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Gilbertson, Savulescu, Oakley and Wilkinson propose extending the availability of terminal sedation (TS) to patients with intractable pain and/or suffering who are expected to live more than 2 weeks (hence the designation of extended TS (ETS)) and to patients whose values are known but who do not have decision-making capacity.1 Their plan is worthy of serious consideration: it is, after all, based on the fundamental and well-recognised medical ethical values of patient autonomy and beneficence. But, even when restricted to jurisdictions that allow assisted dying, the ETS proposal raises three important issues.
When the authors speak of ‘assisted dying’ and of ‘Voluntary Assisted Dying (VAS)’, they refer specifically to the laws in Australia and similar ones in New Zealand, the Netherlands, Belgium, Luxembourg, Switzerland, Spain and Canada that permit clinicians either to provide patients with lethal medications for self-administration (formerly called physician-assisted suicide) or to administer lethal medications themselves (voluntary euthanasia).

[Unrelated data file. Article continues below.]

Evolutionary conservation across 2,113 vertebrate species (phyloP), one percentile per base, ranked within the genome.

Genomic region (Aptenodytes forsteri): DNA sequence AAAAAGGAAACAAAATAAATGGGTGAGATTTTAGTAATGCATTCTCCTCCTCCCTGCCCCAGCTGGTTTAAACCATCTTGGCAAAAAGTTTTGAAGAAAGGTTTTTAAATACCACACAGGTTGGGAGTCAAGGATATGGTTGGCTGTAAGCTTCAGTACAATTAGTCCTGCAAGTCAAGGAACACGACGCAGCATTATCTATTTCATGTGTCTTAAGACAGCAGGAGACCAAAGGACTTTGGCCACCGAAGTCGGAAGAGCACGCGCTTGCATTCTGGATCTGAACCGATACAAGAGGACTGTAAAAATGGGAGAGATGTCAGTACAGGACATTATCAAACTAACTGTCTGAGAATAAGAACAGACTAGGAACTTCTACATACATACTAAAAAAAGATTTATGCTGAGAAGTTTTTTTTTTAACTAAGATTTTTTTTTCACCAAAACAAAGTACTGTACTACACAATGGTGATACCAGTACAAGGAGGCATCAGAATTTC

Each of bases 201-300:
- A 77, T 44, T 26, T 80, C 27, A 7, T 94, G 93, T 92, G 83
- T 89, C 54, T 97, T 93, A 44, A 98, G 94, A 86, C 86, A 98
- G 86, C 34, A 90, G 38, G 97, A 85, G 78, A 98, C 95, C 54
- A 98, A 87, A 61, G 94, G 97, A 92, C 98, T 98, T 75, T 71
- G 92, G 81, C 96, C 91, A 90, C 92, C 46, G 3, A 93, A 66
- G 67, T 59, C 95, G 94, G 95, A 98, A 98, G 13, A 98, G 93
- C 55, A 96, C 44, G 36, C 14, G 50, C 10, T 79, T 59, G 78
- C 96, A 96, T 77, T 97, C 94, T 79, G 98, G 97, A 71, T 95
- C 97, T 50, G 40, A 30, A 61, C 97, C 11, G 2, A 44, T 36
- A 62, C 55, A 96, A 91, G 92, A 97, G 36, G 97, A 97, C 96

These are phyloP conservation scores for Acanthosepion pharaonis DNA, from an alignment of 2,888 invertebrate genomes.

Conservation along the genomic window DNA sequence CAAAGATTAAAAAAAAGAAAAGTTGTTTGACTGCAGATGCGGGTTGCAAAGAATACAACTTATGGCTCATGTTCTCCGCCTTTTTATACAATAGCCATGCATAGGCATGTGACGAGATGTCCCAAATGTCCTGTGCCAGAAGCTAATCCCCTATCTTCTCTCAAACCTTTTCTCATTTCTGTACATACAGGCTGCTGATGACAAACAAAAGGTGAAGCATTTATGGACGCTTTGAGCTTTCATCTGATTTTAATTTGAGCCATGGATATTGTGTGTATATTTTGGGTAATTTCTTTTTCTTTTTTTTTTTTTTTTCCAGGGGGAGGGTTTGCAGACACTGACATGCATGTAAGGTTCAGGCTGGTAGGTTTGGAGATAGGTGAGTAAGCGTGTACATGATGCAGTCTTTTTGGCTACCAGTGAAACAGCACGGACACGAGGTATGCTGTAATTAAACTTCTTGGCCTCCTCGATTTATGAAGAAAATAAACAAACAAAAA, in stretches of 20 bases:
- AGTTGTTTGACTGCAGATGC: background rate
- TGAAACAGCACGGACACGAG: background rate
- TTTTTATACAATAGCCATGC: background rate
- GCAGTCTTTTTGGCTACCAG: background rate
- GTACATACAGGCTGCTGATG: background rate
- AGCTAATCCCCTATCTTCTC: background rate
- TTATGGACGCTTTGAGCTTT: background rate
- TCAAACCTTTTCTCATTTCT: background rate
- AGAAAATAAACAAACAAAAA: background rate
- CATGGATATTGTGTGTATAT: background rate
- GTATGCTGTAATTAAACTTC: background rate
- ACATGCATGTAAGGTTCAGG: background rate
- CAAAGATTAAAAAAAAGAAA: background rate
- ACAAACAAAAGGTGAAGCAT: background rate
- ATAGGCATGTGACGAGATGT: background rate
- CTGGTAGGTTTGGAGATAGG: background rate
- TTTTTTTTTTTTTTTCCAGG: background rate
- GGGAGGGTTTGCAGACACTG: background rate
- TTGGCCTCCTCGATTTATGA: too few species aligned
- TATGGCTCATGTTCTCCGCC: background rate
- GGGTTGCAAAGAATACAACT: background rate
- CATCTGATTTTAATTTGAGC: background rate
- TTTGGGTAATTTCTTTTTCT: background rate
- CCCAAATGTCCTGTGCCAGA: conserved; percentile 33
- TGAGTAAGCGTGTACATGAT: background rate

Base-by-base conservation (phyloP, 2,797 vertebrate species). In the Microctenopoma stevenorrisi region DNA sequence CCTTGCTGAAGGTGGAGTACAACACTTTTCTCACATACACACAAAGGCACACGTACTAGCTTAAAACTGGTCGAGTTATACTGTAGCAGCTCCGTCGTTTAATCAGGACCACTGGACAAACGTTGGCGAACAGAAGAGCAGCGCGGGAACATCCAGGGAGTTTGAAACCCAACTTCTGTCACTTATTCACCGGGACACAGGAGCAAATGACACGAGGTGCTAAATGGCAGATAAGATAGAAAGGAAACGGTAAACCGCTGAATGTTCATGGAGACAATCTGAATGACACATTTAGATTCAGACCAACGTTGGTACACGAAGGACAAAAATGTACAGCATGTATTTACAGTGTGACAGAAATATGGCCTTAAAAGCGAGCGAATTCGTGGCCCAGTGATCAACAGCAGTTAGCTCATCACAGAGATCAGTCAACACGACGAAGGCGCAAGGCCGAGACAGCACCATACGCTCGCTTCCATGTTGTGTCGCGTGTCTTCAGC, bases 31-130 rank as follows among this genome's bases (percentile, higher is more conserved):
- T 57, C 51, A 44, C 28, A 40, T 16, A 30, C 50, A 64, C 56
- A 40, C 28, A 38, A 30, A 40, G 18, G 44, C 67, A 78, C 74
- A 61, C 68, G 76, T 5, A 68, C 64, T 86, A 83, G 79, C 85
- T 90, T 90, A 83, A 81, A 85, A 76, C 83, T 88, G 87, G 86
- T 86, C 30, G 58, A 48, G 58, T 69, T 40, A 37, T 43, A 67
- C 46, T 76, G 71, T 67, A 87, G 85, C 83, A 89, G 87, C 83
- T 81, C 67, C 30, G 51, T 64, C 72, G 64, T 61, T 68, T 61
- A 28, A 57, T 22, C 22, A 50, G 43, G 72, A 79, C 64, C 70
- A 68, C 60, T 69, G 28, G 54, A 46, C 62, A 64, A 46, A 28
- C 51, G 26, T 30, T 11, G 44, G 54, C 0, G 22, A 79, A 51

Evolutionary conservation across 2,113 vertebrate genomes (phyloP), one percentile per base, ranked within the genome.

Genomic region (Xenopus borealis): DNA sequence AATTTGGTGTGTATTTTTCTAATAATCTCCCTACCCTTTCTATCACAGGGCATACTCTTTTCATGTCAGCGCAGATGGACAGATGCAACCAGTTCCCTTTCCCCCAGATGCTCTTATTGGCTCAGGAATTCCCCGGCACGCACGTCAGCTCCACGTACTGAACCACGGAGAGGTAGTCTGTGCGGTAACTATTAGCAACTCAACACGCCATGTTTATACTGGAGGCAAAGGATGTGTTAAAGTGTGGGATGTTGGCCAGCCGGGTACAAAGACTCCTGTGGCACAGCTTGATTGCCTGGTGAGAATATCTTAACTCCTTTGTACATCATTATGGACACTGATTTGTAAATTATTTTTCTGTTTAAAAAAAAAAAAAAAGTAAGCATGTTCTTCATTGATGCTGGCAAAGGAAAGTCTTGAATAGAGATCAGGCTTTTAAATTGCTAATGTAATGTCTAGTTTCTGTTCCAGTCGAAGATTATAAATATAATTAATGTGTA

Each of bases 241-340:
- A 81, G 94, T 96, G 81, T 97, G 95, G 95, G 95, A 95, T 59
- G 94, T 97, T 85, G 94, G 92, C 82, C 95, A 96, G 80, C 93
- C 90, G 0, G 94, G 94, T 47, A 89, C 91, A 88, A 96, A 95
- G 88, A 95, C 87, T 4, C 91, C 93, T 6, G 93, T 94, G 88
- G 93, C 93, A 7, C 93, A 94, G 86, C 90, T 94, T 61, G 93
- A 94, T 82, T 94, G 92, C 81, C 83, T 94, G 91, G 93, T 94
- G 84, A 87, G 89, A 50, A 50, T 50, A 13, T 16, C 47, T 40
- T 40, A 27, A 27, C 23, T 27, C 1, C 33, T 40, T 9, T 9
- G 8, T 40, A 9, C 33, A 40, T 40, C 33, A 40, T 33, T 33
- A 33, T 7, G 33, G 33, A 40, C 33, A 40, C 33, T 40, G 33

First, the authors distinguish—as do many patients and the public—between sedation to unconsciousness and death. Indeed, as the authors point out, the difference seems obvious: unconsciousness can be reversed, death cannot. Yet in the case of TS, this may be …
Contributors PCS and DSP discussed the issues and collaborated equally in writing the commentary
Funding The authors have not declared a specific grant for this research from any funding agency in the public, commercial or not-for-profit sectors.
Competing interests None declared.
Provenance and peer review Commissioned; internally peer reviewed.
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